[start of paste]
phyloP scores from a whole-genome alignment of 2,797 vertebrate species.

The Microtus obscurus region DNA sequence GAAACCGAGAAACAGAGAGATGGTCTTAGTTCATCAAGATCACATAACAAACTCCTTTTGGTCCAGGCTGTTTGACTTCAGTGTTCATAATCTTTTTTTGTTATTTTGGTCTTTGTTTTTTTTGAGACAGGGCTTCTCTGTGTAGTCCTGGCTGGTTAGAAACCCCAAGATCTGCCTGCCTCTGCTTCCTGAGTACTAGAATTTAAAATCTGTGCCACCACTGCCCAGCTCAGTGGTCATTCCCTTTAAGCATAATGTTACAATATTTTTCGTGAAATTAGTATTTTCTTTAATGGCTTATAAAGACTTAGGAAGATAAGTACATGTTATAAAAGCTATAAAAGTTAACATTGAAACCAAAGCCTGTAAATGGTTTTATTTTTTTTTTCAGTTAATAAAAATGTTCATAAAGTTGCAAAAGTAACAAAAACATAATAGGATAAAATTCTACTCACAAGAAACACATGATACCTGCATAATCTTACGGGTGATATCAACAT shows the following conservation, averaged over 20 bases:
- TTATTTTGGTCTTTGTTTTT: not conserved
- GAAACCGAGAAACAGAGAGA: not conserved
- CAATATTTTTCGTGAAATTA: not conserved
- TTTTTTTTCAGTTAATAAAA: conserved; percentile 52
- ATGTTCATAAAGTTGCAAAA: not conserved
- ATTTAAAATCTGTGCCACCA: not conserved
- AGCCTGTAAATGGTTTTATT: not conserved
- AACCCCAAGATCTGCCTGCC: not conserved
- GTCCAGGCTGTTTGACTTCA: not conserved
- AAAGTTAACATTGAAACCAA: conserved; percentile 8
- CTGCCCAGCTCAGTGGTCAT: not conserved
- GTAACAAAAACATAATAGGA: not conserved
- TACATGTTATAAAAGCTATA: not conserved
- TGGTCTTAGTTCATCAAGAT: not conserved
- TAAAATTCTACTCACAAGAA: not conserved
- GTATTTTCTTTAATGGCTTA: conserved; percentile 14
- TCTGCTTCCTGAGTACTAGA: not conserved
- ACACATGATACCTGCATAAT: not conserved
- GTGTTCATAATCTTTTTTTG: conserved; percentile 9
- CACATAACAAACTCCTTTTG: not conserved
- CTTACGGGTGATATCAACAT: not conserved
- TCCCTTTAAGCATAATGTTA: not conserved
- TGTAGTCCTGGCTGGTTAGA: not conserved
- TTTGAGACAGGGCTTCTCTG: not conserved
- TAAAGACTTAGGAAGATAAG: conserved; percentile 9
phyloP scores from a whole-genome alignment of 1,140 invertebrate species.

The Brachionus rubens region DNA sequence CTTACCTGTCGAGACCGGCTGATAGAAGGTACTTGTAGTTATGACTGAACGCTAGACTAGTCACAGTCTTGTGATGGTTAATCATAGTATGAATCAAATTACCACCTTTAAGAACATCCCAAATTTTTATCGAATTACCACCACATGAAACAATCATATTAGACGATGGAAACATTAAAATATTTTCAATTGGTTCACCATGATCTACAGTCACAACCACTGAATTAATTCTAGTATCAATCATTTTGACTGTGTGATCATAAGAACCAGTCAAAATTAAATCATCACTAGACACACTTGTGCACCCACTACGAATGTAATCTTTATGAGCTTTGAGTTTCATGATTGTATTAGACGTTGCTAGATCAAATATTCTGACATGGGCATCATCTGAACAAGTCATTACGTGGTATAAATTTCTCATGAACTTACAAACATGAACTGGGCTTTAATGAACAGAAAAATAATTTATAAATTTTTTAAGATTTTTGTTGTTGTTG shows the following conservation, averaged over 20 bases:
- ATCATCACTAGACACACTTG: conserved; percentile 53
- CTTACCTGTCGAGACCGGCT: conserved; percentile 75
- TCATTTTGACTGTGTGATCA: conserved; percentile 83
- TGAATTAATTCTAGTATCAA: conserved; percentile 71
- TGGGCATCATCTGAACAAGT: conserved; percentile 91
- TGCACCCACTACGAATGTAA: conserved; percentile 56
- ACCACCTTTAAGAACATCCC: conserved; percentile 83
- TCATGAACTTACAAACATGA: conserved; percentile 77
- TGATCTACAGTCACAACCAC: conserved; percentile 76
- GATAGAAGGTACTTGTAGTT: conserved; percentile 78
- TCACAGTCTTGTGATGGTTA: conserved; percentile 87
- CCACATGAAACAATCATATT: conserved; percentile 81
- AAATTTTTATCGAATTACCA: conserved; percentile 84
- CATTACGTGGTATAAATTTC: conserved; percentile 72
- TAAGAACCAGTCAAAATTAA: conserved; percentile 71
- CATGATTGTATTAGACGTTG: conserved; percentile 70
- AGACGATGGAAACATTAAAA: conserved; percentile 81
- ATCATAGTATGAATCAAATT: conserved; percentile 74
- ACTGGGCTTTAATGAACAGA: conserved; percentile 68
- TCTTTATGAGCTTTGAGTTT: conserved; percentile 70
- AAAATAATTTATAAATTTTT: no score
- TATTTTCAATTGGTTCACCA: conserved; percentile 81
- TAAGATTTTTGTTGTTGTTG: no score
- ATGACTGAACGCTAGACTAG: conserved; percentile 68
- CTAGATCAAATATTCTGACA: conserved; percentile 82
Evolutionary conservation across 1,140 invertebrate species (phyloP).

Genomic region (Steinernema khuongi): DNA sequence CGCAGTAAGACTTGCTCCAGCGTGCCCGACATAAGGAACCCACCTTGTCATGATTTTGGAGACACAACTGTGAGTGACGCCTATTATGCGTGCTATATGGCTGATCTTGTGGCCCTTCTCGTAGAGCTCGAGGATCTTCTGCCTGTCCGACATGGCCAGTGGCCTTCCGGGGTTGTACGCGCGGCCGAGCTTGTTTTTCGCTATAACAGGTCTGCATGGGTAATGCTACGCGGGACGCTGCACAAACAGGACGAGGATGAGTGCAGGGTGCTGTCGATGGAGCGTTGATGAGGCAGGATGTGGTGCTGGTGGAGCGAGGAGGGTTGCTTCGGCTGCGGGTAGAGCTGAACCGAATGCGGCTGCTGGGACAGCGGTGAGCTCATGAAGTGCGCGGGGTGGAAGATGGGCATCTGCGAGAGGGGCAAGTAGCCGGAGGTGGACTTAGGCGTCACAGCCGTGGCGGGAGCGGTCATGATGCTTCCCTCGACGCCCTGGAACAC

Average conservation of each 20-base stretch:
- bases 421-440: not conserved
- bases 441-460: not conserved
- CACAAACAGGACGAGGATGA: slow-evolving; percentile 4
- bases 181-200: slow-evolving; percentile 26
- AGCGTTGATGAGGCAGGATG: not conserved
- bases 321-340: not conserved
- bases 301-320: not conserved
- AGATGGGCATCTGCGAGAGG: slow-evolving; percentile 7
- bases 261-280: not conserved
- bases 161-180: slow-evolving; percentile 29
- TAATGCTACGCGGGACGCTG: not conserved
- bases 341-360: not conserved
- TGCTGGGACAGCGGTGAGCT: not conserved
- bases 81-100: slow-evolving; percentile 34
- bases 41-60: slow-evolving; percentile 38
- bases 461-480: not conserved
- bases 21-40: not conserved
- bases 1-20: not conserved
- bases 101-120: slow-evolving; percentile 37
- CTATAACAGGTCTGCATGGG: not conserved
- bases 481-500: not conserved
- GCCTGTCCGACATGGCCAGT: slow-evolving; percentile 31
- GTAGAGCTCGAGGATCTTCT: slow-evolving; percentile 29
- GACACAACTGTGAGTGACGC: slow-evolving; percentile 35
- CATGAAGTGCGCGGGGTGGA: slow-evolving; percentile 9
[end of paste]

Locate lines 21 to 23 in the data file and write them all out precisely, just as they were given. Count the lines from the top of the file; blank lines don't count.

- GTGTTCATAATCTTTTTTTG: conserved; percentile 9
- CACATAACAAACTCCTTTTG: not conserved
- CTTACGGGTGATATCAACAT: not conserved